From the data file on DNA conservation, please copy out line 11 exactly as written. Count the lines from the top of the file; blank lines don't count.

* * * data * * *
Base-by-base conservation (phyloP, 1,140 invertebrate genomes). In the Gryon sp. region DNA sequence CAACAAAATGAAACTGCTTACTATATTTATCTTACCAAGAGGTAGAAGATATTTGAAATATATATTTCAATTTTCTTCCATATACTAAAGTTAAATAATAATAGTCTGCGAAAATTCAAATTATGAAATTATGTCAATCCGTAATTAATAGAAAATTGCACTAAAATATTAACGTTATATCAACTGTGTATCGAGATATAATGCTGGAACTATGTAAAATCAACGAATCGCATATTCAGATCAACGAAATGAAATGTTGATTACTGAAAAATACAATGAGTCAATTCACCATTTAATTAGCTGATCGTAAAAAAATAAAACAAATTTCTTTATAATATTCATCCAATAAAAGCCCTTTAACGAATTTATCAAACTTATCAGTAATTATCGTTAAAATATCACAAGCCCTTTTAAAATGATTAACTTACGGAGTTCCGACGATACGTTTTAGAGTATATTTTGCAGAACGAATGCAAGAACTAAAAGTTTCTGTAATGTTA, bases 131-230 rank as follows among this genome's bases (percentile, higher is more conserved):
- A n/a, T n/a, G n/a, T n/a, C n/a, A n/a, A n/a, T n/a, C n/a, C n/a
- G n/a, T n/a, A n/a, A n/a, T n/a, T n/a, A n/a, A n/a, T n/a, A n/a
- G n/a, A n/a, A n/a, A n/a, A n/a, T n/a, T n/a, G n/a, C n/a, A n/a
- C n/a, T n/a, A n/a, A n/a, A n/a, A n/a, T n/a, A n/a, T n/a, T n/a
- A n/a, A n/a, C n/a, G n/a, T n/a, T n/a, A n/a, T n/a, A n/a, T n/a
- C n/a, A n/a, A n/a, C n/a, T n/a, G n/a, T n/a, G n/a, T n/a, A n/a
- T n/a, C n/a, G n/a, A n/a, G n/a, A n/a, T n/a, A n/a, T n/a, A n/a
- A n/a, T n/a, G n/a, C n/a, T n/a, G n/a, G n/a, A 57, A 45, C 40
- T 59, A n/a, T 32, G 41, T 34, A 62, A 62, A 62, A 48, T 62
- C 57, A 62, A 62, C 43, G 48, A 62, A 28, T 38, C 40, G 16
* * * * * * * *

- C 57, A 62, A 62, C 43, G 48, A 62, A 28, T 38, C 40, G 16